Bet365, whose billionaire boss Denise Coates paid £323 million to herself last year, was charged with using ‘backdoor technology’ to block future big winners.
A former employee believed the company had established accounts that threatened their earnings and restricted the amount of money they could bet, or even block them altogether.
The former Bet365 worker clarified that consumers would be given a risk ranking by the ‘backdoor algorithms,’ making sure they ‘can’t compete’ in the long run.
This comes after it was announced that Ms Coates, 52, took home a £277million salary along with a 50 per cent share of last year’s £92.5million dividend from the firm, the most significant amount ever for a UK business director.
After its launch in 2001, the gambling company has expanded rapidly.
Documents showed revenue at the business of nearly £3billion last year, with £85million being donated to charity-an improvement from the £75million previous year.
Bet365 charged £428million to its top directors and executives, with the highest paying executive, believed to be Ms Coates, who was earning a £277million salary.
Operating profits were estimated at £767million, with bets worth £ 64billion wagered up to March 2019 throughout the year.
Recently, James Poppleton, who has been working for Bet365 for 18 months, told Australia’s ABC News that the company has a program to ensure they don’t lose any money.
He said: ‘Your data shows them how many bets you have made, what kind of sport you put on it, your average bet, your overall turnover and your win or loss ratio to the client.’
Mr Poppleton clarified that after a victory the algorithm would kick in to ensure that future big winners couldn’t bet any significant sums.
Betting firms have also restricted specific gambling customers, usually targeting experienced or highly successful gamblers.
Bet365 is considered, however, to be the first company to use the technique more broadly.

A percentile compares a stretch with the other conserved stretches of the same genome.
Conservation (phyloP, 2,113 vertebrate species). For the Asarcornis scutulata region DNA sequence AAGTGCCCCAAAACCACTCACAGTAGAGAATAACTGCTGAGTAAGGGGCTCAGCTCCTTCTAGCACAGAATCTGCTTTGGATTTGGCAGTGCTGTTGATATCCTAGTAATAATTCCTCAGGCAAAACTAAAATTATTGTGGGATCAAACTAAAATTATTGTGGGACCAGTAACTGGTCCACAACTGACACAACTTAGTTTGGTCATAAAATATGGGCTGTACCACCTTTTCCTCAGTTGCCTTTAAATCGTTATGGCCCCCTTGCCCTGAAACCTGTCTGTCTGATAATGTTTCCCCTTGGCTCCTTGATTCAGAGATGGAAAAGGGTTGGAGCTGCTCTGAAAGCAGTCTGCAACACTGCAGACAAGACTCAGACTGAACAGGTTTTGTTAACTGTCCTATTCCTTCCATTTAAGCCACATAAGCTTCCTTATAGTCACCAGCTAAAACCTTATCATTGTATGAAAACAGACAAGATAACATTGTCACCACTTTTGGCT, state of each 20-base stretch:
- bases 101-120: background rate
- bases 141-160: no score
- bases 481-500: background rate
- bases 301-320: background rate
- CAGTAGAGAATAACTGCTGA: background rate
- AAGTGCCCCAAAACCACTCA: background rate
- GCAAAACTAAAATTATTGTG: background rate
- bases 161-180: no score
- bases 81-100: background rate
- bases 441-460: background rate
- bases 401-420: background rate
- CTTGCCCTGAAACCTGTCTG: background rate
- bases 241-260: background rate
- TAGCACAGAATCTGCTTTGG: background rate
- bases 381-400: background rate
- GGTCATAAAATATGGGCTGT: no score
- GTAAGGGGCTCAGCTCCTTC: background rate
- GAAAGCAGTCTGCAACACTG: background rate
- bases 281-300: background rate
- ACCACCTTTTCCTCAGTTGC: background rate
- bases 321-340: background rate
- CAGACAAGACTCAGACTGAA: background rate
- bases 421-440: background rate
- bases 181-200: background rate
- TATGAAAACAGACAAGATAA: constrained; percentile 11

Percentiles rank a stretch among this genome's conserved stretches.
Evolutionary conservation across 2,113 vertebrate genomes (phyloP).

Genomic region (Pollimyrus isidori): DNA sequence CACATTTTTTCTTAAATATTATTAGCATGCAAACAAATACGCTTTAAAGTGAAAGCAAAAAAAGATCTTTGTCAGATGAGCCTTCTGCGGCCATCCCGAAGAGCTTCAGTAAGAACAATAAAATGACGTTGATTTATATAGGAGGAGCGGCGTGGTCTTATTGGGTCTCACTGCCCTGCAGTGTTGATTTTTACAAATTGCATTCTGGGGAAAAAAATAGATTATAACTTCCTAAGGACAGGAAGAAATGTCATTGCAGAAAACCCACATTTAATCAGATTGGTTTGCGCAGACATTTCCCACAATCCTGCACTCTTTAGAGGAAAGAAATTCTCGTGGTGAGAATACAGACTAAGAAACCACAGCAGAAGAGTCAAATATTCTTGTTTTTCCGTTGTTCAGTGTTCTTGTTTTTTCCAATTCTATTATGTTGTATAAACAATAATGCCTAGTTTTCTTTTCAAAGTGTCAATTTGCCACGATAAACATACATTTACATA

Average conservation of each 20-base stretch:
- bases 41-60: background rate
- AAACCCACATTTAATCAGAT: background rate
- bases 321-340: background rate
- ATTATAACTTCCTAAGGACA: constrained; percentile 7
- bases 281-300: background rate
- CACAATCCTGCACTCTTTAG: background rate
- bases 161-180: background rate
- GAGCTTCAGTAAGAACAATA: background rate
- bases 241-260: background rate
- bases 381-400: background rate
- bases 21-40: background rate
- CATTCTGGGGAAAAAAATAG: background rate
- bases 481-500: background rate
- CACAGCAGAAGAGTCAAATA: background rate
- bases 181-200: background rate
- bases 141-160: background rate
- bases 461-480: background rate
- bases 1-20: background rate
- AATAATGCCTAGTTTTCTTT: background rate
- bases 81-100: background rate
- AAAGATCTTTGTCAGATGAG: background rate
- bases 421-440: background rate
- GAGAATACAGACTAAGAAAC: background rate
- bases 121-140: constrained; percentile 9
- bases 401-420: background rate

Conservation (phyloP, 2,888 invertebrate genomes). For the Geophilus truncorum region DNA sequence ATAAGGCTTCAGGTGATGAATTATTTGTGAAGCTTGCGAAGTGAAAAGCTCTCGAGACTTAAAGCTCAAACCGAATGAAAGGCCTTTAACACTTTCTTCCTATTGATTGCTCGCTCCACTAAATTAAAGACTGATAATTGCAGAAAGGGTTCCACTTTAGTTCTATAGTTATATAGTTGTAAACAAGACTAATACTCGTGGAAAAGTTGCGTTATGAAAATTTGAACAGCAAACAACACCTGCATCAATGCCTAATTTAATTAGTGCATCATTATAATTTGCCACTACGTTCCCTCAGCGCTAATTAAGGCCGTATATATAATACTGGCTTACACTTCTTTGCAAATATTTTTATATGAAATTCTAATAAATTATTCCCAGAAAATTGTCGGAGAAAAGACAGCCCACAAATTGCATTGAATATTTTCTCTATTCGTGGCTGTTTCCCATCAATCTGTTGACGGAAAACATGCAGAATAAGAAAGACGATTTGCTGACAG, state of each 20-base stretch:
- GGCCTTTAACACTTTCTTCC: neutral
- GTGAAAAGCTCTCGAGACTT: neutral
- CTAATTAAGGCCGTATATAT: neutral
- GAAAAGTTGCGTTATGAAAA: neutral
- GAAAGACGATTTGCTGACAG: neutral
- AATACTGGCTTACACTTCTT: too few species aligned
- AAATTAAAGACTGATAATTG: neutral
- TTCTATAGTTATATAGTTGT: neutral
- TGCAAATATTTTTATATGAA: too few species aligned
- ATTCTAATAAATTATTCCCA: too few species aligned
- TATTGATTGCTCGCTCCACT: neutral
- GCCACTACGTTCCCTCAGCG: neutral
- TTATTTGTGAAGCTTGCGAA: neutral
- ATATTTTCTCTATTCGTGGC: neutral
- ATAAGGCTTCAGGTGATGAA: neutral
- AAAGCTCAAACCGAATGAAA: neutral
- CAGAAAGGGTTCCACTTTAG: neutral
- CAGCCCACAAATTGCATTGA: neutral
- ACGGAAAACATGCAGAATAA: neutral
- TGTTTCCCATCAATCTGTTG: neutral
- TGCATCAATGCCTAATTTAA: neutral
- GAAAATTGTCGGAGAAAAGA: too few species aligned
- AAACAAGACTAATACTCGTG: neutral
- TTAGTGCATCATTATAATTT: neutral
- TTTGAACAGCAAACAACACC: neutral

Brian Chappell, founder of the Justice for Punters advocacy group, said Bet365 ‘changed it all’ went online.
He said to the Times: ‘What Bet365 was doing was a modern business model, trying to encourage people to join and then ban anybody who is not at all.’
Mr Chappell added that the philosophy of Bet365 is to ‘respect the consumer rather than the business.’
He also said, supporting Mr Poppleton ‘s arguments, that the company discovers good gamblers and then decreases the stakes they can put or gives them no odds at all.
Bet365 denied the allegations in a statement: ‘Online gambling companies, like Bet365, try to control their liabilities through limiting or refusing those customers’ bets/wagers to accept. A bet is a trading agreement between two willing parties, and there is no formal wagering right.
‘As a consumer may decide whether or not to make a bet, a gambling company is also free to choose from whom to accept bets and under what terms to handle their business and financial risks, just like an insurance firm is free to do when setting premiums.
‘Accordingly, any limitations Bet365 places on customer accounts are completely compliant with both legislation and regulations, in compliance with established terms and conditions, and affect a tiny minority of clients.
‘Contrary to your claim, Bet365 does not find it to have been developing a risk-management mechanism that has been evident for decades in the land-based gambling industry and other sectors.’